Streaming music services are going full steam ahead
The music industry continues to move headlong into a streaming future, according to Nielsen Music’s annual midyear report of listening habits.
The recently published report shows that music-streaming platforms such as Spotify, Apple Music, Tidal and others delivered 184.3 billion on-demand audio streams, up from 113.5 billion during the same period a year ago, an increase of 62 percent.
Buoyed by the success of artists such as Drake, Future, Ed Sheeran and the release of Taylor Swift’s back catalog to major streaming platforms, the services surpassed a milestone in March, when more than 7 billion songs were accessed.
But music streaming’s success came at a cost: total album sales (purchased downloads and physical albums) declined by 18 percent, which was hastened by a 24 percent drop in digital track sales and a 20 percent drop in digital album sales. That number stands to reason: Why download a song when you can stream it for free on YouTube or as part of a platform subscription?
Among the winners in the first half of 2017 were British pop sensation Sheeran, Compton-bred rapper Kendrick Lamar and Puerto Rican pop star Luis Fonsi. Lamar’s recent album, Damn, was at the top of the total album consumption chart, which calculates success based on a formula involving sales and streaming numbers.
Sheeran’s song “The Shape of You” has earned the most on-demand audio streams, accumulating 354 million so far this year. Lamar’s song “Humble” followed with 345 million streams. Fonsi’s collaboration with Justin Bieber and Daddy Yankee, “Despacito,” and Migos’ “Bad and Boujee” also tallied huge numbers.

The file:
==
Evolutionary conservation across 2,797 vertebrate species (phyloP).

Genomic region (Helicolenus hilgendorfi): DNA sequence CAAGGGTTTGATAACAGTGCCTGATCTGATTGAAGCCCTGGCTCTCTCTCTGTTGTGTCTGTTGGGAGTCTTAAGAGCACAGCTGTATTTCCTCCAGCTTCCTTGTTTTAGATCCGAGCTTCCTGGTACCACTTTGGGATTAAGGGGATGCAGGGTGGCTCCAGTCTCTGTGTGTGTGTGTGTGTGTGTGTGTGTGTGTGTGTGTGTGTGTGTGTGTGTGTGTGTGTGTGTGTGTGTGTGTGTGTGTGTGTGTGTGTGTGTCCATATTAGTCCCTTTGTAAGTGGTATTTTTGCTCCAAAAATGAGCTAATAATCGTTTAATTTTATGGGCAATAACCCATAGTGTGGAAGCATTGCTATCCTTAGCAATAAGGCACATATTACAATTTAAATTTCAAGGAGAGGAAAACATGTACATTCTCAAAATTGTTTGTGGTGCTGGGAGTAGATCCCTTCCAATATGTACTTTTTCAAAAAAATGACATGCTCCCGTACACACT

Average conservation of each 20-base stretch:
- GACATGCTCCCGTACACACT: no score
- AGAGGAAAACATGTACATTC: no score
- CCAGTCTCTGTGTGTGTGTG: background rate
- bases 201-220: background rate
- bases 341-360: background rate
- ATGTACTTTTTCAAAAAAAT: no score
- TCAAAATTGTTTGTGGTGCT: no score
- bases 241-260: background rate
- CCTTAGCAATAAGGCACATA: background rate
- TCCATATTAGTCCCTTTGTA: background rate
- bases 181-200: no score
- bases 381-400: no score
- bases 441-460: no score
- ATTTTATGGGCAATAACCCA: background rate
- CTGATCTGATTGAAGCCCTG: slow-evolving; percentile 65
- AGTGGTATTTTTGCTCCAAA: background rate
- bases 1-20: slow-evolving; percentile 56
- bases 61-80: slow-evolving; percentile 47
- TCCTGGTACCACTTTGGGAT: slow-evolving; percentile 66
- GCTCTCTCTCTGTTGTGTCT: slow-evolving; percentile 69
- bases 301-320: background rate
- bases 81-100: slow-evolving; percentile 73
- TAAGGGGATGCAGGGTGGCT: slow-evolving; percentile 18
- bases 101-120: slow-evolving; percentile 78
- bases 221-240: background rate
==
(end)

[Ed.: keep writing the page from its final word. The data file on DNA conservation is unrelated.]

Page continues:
Vinyl records were winners in the first half of the year. According to music tracking company BuzzAngle, which also just released its midyear report, sales of the resurgent format increased by 20 percent over 2016, and accounted for 4.9 percent of all physical album sales. CD sales dropped by nearly 4 percent.
Record fans couldn’t get enough of The Beatles, according to Nielsen Music’s report. Their album Sgt. Pepper’s Lonely Hearts Club Band was the top seller, racking up a relatively meager 39,000 hard copies.
The soundtrack to La La Land was second, with 33,000 copies sold. Also earning sales in the category were the indie pop band Tennis’ Yours Conditionally, Prince’s Purple Rain and Amy Winehouse’s Back to Black.
Other notable calculations from BuzzAngle’s report included a breakdown of which genres are most popular across streaming platforms.
Hip-hop tracks constitute nearly 25 percent of all on-demand audio consumption, followed by pop (12.8 percent), R&B (9.3 percent) and country (7.2 percent).
When fans listen to albums, though, they continue to look to the past for the majority of their music. According to BuzzAngle’s report, 51 percent of streams in 2017 have been for old catalog titles, compared with 12 percent for new music.
Drake, pictured here in June at the NBA Awards, is the most popular streaming artist in the United States today, with 3.7 billion spins (including audio and video). Coming in second is Future (2.65 billion), followed by Kendrick Lamar (2.35 billion).